Trouble the Saints by Alaya Dawn Johnson
Rating: 5/5 stars
Genre: Historical fantasy
Release Date: July 21, 2020
Phyllis LeBlanc has worked as an avenging angel in Manhattan for a long time. She left her family—and her previous identity—to work as an assassin for one of the most dangerous men in that shady underbelly of the city. But after ten long years, she’s had to give up almost everything she holds dear and she’s tired. Her hands grow restless, and when they urge her to take the life of her boss, she’s forced to face what leaving this glamourous and bloody life will mean.
With a chance to start life over with her once lover Dev, she’ll have to decide what she’s willing to give up. But the past isn’t so easy to walk away from, and eventually, she’ll have to face the ghosts that haunt her.
** Thanks to NetGalley and Macmillan-Tor/Forge for providing me with an eARC of this book**
This book wasn’t quite what I was expecting, but honestly what I got was even better.
I absolutely adore Phyllis, she’s such a great character, and think so complicated in all the right ways. And Dev and Tamara are just as well crafted. Their character arcs are absolutely fascinating and in places heart-wrenching. A particular character that I loved was actually Walter Finch (known as Red Man). Now I’m gonna be honest, at first I literally flinched because fuck… but I was glad to see that the author actually engaged with it and that Walter was a fully realized character with a backstory, and a family and in the end I really did love him.
And that world building. It’s a perfect mix of familiar with just a touch of magic. I love the concept of the hands. This is one book where the tone and atmosphere are just absolutely on point. It nails the gritty tone of a noir book, while remaining character driven at its core and having sweet moments of pause. There’s the pressing claustrophobia of the impending second world war, and the tangle of racism and trying to navigate in world that works against the characters. And then on the other hand are these quiet beautiful and poetic moments. It’s a book that absolutely captures the multi-faceted ways in which being non-white is so complicated.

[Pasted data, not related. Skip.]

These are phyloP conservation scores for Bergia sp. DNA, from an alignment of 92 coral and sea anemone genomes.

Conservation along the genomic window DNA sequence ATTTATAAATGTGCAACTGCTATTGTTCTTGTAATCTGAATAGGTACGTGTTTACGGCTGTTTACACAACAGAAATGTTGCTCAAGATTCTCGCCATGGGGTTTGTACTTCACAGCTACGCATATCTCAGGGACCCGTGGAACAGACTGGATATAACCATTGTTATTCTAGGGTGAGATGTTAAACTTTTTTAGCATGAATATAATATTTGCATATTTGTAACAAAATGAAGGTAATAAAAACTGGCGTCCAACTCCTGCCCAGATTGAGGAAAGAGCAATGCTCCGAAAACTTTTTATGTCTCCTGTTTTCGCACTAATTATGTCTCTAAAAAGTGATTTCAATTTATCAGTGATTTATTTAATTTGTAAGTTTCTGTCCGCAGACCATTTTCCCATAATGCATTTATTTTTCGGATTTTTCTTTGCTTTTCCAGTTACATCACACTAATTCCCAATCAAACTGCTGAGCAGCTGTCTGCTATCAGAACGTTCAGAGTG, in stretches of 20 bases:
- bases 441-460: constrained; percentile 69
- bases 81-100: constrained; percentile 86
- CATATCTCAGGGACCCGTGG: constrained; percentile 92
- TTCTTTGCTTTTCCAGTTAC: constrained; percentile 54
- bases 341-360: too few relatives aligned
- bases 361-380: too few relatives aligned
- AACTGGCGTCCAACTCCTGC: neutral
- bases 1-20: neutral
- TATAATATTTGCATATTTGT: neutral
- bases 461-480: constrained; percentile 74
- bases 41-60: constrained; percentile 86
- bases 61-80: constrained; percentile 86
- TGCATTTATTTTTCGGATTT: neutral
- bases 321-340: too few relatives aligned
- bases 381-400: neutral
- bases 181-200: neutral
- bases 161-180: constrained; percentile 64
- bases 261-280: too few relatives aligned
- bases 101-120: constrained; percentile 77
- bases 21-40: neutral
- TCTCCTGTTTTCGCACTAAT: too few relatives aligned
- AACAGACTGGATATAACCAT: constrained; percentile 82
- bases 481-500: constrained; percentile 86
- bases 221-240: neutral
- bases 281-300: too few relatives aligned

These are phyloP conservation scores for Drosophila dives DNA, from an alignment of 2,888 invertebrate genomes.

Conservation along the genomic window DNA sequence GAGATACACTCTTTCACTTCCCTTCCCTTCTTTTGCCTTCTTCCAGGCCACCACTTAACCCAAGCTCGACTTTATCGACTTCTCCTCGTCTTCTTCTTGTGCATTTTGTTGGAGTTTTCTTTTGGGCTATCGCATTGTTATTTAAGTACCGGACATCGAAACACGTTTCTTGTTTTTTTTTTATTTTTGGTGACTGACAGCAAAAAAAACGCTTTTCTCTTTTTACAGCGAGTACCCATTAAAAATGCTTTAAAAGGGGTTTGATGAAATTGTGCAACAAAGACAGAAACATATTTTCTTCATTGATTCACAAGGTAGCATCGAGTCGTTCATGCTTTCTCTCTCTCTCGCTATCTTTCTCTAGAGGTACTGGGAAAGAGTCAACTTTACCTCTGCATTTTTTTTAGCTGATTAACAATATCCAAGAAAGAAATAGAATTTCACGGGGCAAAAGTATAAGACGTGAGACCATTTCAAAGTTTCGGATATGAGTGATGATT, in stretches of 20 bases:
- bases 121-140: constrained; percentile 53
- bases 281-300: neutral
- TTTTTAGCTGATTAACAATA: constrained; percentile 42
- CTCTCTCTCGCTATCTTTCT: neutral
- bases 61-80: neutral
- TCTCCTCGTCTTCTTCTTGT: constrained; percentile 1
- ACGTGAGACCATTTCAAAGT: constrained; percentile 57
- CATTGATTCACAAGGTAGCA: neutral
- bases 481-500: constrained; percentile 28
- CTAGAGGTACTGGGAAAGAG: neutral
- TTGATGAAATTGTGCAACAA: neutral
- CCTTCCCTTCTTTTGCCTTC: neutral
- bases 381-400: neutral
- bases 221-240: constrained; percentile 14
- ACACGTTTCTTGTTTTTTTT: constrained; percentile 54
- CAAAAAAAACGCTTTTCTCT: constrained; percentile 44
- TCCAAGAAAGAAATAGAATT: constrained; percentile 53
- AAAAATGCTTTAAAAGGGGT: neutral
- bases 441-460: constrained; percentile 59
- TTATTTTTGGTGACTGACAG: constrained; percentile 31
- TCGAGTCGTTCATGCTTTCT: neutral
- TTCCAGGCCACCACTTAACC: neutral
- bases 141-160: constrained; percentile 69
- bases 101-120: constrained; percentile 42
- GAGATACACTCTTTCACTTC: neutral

Part of why I enjoyed this book so much, is that it was a little quieter than I expected. It’s the kind of book that tackles really important topics in a captivating whisper, and shares important insight into intergenerational trauma, justice, racism, the struggle of passing privilege and so much more.
I absolutely would recommend this book, it’s so much more than a book about assassins or a love story, it’s the kind of character driven book that wriggles into your head and makes you feel in powerful ways. Anyway, fully recommend.
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